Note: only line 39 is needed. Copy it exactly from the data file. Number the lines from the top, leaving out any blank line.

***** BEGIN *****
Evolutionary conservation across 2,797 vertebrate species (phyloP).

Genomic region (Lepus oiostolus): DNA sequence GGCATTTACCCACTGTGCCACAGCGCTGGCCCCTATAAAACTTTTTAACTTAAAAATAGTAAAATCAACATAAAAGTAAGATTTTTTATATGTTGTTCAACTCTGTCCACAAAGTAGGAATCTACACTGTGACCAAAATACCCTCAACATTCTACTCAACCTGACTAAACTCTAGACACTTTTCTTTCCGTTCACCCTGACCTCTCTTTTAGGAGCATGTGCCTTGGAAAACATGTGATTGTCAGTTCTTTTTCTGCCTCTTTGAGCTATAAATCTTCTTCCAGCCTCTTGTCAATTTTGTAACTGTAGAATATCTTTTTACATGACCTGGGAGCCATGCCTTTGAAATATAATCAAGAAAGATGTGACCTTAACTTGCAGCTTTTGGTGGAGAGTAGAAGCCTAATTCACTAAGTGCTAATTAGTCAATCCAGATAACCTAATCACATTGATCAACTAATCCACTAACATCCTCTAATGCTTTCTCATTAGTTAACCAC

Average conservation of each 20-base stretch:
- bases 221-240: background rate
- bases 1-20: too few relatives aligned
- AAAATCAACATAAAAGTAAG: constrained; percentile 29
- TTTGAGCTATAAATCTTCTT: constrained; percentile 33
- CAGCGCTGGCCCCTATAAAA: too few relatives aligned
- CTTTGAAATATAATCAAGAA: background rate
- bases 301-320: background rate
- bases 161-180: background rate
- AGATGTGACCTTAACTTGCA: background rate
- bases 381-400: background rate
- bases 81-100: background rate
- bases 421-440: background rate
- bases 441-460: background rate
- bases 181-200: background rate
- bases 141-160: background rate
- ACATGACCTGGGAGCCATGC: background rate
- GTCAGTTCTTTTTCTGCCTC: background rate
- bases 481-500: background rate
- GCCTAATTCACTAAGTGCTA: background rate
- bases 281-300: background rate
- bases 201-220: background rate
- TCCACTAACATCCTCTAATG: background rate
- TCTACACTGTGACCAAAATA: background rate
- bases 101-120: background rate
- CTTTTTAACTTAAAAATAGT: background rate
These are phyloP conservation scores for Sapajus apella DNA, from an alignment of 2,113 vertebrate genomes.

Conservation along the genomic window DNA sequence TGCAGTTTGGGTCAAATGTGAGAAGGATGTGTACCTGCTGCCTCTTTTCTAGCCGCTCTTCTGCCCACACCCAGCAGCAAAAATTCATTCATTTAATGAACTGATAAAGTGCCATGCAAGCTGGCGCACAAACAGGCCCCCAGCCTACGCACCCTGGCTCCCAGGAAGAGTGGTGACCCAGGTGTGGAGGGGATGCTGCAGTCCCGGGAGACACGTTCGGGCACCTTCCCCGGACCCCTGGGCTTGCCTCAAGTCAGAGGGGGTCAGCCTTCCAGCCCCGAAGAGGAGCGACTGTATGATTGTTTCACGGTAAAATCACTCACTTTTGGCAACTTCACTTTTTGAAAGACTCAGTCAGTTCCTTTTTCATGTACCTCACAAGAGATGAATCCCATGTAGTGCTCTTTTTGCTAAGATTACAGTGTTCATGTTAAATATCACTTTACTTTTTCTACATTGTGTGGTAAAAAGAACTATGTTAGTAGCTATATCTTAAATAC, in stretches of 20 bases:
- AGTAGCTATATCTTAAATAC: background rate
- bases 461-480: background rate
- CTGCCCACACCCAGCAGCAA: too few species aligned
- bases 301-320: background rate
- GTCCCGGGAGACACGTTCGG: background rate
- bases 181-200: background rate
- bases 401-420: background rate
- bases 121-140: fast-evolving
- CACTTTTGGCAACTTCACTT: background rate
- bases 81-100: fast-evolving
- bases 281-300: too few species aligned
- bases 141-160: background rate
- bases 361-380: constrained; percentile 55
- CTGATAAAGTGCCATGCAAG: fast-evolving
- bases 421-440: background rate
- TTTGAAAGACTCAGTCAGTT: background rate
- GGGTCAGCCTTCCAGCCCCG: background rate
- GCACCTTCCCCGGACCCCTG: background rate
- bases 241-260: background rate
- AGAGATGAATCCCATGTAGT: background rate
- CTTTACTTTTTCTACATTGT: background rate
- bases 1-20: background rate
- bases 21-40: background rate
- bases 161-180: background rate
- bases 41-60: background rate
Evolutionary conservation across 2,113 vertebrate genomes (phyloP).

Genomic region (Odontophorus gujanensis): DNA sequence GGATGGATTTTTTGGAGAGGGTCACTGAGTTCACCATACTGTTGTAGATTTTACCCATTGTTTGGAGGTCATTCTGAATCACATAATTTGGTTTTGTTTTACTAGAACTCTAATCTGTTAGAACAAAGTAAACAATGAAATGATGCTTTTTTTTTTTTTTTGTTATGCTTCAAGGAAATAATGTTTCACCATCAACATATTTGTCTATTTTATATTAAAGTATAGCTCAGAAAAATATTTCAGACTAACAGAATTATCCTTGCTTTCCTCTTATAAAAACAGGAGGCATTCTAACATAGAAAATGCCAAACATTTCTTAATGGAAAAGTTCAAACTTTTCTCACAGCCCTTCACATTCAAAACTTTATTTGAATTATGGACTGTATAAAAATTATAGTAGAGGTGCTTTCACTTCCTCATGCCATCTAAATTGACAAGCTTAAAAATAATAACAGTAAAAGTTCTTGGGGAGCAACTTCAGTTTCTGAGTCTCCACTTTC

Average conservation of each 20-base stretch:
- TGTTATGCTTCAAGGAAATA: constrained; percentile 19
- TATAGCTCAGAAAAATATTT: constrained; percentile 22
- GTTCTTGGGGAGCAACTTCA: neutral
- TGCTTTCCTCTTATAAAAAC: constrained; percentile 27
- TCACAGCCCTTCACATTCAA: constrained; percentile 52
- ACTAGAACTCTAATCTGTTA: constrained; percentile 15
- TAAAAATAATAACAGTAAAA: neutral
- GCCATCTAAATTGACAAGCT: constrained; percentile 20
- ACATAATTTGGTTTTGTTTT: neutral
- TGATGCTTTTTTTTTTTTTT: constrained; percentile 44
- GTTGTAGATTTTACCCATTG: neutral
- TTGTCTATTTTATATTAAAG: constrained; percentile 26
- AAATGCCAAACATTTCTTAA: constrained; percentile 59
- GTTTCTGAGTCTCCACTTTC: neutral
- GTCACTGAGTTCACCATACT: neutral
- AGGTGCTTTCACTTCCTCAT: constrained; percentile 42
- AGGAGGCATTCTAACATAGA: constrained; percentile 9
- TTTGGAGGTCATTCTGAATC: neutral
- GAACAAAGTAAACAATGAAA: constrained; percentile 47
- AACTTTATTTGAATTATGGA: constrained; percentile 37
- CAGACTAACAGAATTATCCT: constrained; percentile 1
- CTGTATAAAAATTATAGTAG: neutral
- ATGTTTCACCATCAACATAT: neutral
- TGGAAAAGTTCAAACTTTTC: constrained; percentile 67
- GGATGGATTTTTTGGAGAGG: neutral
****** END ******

- CACTTTTGGCAACTTCACTT: background rate